Gödel II and Löb's theorem

The ab­stract form of Gödel’s sec­ond in­com­plete­ness the­o­rem states that if \(P\) is a prov­abil­ity pred­i­cate in a con­sis­tent, ax­iom­a­ti­z­able the­ory \(T\) then \(T\not\vdash \neg P(\ulcorner S\urcorner)\) for a dis­prov­able \(S\).

On the other hand, Löb’s the­o­rem says that in the same con­di­tions and for ev­ery sen­tence \(X\), if \(T\vdash P(\ulcorner X\urcorner)\rightarrow X\), then \(T\vdash X\).

It is easy to see how GII fol­lows from Löb’s. Just take \(X\) to be \(\bot\), and since \(T\vdash \neg \bot\) (by defi­ni­tion of \(\bot\)), Löb’s the­o­rem tells that if \(T\vdash \neg P(\ulcorner \bot\urcorner)\) then \(T\vdash \bot\). Since we as­sumed \(T\) to be con­sis­tent, then the con­se­quent is false, so we con­clude that \(T\neg\vdash \neg P(\ulcorner \bot\urcorner)\).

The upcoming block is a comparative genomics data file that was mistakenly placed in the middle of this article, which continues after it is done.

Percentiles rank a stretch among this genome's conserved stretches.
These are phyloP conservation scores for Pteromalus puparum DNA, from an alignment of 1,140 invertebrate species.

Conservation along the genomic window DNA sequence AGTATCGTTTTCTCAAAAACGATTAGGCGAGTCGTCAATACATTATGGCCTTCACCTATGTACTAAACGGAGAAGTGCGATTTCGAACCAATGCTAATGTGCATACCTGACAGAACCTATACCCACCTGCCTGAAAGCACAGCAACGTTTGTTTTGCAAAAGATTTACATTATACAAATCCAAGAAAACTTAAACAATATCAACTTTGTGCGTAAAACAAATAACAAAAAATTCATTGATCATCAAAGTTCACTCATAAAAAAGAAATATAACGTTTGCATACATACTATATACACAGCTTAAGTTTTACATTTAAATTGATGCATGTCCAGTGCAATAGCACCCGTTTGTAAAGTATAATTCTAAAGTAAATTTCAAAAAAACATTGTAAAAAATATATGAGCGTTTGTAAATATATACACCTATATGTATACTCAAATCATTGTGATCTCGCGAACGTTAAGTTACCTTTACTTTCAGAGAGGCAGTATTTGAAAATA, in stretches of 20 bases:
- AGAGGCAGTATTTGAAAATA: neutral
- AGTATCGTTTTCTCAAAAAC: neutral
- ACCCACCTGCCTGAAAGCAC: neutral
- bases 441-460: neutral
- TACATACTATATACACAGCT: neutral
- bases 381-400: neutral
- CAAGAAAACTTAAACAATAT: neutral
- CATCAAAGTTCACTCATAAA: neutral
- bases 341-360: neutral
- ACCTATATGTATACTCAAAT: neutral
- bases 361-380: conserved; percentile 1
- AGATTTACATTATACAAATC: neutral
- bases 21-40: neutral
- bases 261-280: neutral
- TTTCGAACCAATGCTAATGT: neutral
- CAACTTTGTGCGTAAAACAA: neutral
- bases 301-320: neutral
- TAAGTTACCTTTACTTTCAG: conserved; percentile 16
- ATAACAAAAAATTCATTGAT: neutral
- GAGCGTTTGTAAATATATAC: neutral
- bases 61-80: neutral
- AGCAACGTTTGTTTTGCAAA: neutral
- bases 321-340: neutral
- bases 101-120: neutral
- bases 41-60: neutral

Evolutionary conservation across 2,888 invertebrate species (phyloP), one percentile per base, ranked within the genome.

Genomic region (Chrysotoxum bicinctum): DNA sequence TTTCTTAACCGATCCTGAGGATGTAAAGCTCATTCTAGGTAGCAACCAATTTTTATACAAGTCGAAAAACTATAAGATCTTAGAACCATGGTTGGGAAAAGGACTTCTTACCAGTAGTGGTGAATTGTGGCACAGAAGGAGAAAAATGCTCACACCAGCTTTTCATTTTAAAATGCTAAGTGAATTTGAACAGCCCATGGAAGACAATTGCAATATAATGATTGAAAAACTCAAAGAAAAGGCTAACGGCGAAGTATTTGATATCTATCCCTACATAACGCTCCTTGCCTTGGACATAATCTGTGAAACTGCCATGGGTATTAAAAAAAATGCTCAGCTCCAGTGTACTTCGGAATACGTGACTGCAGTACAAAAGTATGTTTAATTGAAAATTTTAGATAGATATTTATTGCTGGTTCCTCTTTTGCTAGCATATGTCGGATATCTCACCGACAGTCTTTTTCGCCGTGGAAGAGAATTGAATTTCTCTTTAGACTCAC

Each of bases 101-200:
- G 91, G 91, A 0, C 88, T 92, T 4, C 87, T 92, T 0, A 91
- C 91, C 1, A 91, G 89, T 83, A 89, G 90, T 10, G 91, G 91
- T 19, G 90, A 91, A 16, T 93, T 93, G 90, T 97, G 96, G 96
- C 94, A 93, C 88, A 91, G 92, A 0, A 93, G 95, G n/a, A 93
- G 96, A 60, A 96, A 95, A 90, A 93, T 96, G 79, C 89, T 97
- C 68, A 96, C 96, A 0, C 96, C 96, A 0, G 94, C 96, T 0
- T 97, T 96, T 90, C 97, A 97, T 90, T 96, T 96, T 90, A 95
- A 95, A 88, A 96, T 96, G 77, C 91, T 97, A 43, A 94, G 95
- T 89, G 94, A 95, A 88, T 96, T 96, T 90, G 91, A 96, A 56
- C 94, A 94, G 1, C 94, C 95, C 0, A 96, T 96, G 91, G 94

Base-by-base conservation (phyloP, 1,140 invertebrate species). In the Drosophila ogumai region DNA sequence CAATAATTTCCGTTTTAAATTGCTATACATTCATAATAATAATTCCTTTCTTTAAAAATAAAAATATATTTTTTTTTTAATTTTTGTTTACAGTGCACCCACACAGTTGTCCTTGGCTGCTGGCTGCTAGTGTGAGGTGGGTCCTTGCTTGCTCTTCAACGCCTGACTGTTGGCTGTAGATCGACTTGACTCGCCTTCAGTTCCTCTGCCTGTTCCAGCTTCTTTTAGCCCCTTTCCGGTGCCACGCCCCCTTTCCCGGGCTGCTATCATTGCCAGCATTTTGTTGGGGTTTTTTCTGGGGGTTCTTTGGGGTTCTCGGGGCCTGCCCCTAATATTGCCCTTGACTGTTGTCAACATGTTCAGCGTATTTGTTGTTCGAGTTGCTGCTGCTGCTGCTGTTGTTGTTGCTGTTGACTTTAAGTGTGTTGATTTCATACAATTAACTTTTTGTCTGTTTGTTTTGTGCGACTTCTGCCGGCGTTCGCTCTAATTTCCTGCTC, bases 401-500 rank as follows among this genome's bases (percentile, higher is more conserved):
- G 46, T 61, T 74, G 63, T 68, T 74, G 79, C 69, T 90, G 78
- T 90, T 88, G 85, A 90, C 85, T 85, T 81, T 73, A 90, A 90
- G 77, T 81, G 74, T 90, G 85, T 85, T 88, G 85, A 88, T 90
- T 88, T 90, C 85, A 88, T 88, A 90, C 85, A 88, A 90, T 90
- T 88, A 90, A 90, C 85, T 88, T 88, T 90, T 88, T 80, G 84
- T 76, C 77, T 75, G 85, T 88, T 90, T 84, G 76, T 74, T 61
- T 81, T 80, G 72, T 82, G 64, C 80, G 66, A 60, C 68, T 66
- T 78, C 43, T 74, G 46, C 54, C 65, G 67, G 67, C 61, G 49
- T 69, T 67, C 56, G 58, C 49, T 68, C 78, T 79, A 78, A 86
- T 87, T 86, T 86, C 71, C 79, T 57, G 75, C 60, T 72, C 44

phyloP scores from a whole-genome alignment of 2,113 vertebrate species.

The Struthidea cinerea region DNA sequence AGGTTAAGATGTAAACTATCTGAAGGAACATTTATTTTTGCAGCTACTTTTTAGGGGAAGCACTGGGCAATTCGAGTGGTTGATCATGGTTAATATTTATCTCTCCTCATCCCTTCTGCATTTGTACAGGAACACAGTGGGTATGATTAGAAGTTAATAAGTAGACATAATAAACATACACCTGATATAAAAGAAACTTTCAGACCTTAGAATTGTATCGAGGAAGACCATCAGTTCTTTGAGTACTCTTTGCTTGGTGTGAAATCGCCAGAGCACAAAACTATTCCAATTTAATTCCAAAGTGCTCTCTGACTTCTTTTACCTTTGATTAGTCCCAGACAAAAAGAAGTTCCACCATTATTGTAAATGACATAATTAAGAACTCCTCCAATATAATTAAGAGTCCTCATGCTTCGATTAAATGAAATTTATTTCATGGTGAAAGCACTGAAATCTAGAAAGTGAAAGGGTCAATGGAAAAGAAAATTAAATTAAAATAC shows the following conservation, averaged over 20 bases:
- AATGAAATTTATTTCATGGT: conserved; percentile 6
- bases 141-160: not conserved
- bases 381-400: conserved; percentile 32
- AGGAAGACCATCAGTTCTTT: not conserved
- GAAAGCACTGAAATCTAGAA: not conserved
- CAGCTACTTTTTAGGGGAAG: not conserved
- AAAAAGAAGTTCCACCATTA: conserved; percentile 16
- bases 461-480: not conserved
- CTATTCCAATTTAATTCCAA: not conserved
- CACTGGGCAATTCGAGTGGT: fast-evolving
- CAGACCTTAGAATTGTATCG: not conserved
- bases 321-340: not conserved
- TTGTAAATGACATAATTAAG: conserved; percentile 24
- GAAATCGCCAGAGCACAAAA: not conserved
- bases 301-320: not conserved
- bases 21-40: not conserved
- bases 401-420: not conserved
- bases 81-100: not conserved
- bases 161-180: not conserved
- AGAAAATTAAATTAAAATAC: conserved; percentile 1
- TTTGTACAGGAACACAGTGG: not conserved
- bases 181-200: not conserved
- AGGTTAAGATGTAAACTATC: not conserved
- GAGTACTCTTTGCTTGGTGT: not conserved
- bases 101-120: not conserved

The rest of this ar­ti­cle ex­poses how to de­duce Löb’s the­o­rem from GII.

Sup­pose that \(T\vdash P(\ulcorner X\urcorner)\rightarrow X\).

Then \(T\vdash \neg X \rightarrow \neg P(\ulcorner X\urcorner)\).

Which means that \(T + \neg X\vdash \neg P(\ulcorner X\urcorner)\).

From Gödel’s sec­ond in­com­plete­ness the­o­rem, that means that \(T+\neg X\) is in­con­sis­tent, since it proves \(\neg P(\ulcorner X\urcorner)\) for a dis­prov­able \(X\).

Since \(T\) was con­sis­tent be­fore we in­tro­duced \(\neg X\) as an ax­iom, then that means that \(X\) is ac­tu­ally a con­se­quence of \(T\). By com­plete­ness, that means that we should be able to prove \(X\) from \(T\)’s ax­ioms, so \(T\vdash X\) and the proof is done.

Parents:

  • Löb's theorem

    Löb’s the­o­rem

    • Mathematics

      Math­e­mat­ics is the study of num­bers and other ideal ob­jects that can be de­scribed by ax­ioms.